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Family Of MidCity Chairman Sues, Claiming $1.4M In Fraudulent Bonuses, Inappropriate Relationship

Edgewood CEO Cindy Sanquist and HOC Executive Director Stacy Spann at an HOC event in April 2018.

The simmering behind-the-scenes battle among the children of late developer Eugene Ford Sr., founder of prominent local development firm MidCity and sister company Edgewood Management, has burst into public, with allegations of financial and personal misconduct against his son, Eugene Ford Jr., the chairman of both companies.

In a complaint filed this week in Montgomery County Circuit Court, Eugene Ford Jr.'s two living siblings, Mary and Michael, as well as the sons of his late sister Louise, filed suit against him, alleging several counts of fraud and breach of fiduciary duty in his role overseeing the family businesses. The siblings also accused him of having a romantic relationship with Edgewood's CEO, overpaying her and buying her extravagant gifts with company funds.

Bethesda-based MidCity was founded by Ford Sr. in the 1960s, and the company has developed more than 15,000 apartments. Its most prominent project is its 1,700-unit redevelopment of the Brookland Manor housing community, which has faced numerous court challenges from residents over the years claiming MidCity neglected the property and worked to displace them.

In the complaint, the members of the Ford family that claim to own the majority of MidCity and Edgewood allege Ford Jr. misappropriated funds and misreported profits, improperly paying himself $1.4M in bonuses, all while maneuvering behind the scenes to redraft the family trusts' rules to give him complete voting control, despite his role as the trustees' fiduciary.

Ford Jr.'s family members wrote in the complaint that he "generally operat[ed] Mid-City and Edgewood as his own personal fiefdoms — extracting money, extravagant gifts for friends, and other personal benefits to which he was not entitled, all at the expense of the company and the company's shareholders."

The lawsuit claims Ford Jr. subjected his family members to abuse when they raised concerns about the company's recordkeeping, including his daughter, Madi Ford, who served as MidCity's vice president and general counsel before leaving earlier this year to form a new firm with Michael Meers, MidCity's longtime executive vice president. The lawsuit claims Eugene Ford Jr. "went on a rampage, berating and deriding her within and outside of the company," eventually forcing Madi Ford to resign.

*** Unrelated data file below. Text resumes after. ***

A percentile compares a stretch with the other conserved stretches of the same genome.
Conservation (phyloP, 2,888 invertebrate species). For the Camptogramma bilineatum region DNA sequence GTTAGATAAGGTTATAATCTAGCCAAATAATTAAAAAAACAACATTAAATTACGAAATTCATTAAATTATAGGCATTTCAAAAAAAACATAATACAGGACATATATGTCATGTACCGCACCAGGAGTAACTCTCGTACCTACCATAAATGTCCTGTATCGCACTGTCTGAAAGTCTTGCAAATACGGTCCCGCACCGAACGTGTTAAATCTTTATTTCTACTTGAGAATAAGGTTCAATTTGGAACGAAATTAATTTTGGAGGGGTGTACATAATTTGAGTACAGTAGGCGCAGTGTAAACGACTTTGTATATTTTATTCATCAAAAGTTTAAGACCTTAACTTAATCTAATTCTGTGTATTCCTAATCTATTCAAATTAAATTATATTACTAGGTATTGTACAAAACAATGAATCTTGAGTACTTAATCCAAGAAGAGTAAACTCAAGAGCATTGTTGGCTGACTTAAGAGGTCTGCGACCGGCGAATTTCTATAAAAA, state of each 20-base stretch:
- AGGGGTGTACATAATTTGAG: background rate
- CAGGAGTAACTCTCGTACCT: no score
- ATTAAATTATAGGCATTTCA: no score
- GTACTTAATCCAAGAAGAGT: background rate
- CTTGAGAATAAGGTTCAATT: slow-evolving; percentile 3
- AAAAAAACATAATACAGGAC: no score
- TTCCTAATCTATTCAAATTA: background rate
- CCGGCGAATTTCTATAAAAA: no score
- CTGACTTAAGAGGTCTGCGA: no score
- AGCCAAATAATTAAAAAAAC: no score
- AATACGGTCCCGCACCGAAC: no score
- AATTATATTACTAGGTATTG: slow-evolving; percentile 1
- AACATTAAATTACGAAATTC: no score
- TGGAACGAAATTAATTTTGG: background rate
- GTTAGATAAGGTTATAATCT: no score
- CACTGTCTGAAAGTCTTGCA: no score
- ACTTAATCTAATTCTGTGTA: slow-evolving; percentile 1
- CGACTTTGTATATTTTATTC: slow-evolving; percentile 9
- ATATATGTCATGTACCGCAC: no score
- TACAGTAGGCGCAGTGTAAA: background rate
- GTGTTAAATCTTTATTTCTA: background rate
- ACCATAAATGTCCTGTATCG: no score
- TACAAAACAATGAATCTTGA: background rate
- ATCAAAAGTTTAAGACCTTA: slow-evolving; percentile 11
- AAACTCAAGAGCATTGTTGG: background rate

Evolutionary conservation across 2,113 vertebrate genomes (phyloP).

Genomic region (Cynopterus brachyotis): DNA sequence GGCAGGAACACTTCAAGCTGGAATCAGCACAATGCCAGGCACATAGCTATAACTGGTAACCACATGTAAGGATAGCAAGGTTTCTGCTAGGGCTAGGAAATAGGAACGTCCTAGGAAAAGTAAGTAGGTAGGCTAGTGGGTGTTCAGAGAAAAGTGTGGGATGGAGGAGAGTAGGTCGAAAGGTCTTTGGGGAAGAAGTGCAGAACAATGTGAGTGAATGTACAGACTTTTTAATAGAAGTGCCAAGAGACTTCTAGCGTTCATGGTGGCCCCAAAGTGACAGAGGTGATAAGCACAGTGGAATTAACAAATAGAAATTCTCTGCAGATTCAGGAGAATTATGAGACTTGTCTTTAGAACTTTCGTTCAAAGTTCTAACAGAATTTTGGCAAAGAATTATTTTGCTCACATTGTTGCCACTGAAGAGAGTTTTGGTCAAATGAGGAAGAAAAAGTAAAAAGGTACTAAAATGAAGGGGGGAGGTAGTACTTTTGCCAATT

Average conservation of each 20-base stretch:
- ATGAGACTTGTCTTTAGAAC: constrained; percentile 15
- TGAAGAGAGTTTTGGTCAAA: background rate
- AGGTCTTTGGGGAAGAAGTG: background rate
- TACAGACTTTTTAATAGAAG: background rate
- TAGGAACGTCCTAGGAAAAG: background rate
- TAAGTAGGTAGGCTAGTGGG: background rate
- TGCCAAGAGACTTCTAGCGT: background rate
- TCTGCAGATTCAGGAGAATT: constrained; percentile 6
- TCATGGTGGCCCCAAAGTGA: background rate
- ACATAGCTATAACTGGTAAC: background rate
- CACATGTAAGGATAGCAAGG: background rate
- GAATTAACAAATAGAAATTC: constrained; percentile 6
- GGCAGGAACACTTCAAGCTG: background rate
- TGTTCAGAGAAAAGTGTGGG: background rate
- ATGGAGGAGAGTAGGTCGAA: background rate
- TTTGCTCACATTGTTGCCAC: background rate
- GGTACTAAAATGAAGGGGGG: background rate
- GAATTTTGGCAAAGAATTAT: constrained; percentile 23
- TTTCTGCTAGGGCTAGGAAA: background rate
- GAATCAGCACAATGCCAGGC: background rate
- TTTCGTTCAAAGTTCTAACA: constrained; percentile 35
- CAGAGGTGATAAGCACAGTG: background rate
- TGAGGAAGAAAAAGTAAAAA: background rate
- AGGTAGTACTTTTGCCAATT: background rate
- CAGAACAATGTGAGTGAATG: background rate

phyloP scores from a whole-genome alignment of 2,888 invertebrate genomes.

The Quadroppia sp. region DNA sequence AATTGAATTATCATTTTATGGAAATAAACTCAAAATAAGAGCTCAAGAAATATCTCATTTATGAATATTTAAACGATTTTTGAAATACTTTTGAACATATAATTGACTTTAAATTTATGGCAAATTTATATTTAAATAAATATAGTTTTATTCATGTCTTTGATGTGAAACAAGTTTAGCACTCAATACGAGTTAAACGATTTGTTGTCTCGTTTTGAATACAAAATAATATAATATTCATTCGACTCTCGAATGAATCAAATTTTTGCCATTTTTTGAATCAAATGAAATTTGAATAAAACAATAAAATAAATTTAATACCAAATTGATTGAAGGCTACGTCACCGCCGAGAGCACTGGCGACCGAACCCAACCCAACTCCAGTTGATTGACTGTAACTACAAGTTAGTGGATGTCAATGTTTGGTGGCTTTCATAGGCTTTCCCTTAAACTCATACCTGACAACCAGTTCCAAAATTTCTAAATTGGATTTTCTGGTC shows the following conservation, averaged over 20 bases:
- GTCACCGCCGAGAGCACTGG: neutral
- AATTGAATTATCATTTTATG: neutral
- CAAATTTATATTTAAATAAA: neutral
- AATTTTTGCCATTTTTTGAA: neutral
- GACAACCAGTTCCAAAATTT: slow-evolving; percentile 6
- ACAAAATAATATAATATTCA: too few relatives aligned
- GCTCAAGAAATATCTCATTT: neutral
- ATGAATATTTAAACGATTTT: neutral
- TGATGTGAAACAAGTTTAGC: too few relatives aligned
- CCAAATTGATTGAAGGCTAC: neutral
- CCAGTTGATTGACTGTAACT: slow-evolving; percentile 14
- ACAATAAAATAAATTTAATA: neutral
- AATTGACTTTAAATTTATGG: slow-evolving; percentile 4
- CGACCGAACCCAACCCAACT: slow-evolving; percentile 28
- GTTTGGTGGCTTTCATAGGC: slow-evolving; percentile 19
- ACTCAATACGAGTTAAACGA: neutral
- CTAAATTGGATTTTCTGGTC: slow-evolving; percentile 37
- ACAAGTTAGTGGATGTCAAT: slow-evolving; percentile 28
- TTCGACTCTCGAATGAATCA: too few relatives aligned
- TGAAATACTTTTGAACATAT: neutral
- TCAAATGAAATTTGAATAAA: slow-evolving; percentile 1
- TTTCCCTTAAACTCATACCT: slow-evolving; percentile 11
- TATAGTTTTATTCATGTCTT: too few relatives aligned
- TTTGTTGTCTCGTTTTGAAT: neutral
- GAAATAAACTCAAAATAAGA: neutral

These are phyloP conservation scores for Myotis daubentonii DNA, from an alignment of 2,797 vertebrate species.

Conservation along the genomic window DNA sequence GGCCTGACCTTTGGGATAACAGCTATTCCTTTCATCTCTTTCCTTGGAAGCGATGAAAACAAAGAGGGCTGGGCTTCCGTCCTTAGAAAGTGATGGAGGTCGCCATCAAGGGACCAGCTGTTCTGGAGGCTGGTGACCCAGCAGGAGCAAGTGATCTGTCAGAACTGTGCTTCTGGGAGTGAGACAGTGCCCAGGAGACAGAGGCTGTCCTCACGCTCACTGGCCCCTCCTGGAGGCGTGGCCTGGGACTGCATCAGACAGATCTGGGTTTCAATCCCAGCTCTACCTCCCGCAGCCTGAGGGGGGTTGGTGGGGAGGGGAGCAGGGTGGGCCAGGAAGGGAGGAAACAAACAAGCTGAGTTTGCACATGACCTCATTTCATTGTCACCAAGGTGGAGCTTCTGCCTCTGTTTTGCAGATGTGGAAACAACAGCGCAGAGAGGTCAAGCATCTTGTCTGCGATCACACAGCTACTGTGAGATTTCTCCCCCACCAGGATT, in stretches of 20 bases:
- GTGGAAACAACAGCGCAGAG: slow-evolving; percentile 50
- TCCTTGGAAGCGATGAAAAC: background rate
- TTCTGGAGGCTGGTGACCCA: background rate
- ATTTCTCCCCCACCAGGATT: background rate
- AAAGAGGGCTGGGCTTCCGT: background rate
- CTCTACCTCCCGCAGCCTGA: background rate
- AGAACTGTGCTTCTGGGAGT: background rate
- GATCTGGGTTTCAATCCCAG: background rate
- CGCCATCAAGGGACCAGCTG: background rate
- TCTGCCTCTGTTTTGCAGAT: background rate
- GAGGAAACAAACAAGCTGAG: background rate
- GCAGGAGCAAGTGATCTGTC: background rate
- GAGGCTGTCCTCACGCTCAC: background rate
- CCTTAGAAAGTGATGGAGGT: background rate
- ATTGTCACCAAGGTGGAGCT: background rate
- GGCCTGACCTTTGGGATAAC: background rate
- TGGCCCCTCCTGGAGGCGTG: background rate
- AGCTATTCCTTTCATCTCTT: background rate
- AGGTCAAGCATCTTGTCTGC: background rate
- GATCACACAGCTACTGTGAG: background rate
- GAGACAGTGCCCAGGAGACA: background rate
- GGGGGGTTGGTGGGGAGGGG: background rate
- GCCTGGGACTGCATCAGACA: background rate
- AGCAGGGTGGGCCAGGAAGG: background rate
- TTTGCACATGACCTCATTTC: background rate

Those events led to the resignation of MidCity's chief operating officer and chief financial officer, the suit states, claiming the former received a seven-figure severance package. Meers and Madi Ford declined to comment.

"The forced departure of these executives was not in the best interest of the companies," the lawsuit states.

A few months after Madi Ford and Meers' departure, MidCity hired Stacy Spann, then head of the quasi-governmental Housing Opportunities Commission, as its CEO. The hire sparked ethics concerns; in Spann's tenure, the vast majority of property management contracts the HOC handed out were to Edgewood, Bisnow previously reported.

The plaintiffs also claimed they recently discovered Edgewood CEO Cindy Sanquist was Ford Jr.'s girlfriend, alleging he had directed the company to pay her salary "significantly above market for her experience and performance." Ford Jr. used company funds to throw Sanquist lavish parties, buy her $10K designer handbags and cover other personal expenses, the lawsuit alleges.

"MidCity is deeply disappointed by this baseless and meritless lawsuit. As this is a legal matter, we have no comment at this time," a company spokesperson said in a statement Friday morning, after this article's publication. 

Despite the fact that Ford Sr. gave each of his four children 22.5% control of his estate, making the plaintiffs the majority owners of the Ford Family Cos., they claim in the suit they have no recourse to remove Ford Jr. or compel him to repay the money he allegedly owes them. The lawsuit asks the court to revoke the voting trusts they allege were illegally set up and award unspecified damages 

Hogan Lovells is representing the members of the Ford family in the suit. 

"The Ford family very much regrets the need to take this step, but hopes and trusts it will lead to an efficient and positive resolution for all parties," a Hogan Lovells spokesperson said.

An Edgewood Management spokesperson sent Bisnow a statement after this article's publication.

“Our team is in the process of reviewing the lawsuit with legal counsel so we cannot provide details at this stage," the spokesperson said. "However, this appears to be frivolous and without merit, using baseless claims to discredit our company’s CEO and its board for their own gain. Our legal team is well-equipped to challenge these claims and this will not distract us from our focus of serving our clients and fulfilling our mission.”

UPDATE, OCT. 8, 11:25 A.M. ET: This story has been updated to include statements from MidCity and Edgewood Management.

CORRECTION, OCT. 7, 4:50 P.M. ET: A previous version of this story misidentified two of the plaintiffs as Louise Ford's grandsons. Her sons, Bryan and Jason Pauley, are plaintiffs in the suit. This story has been updated.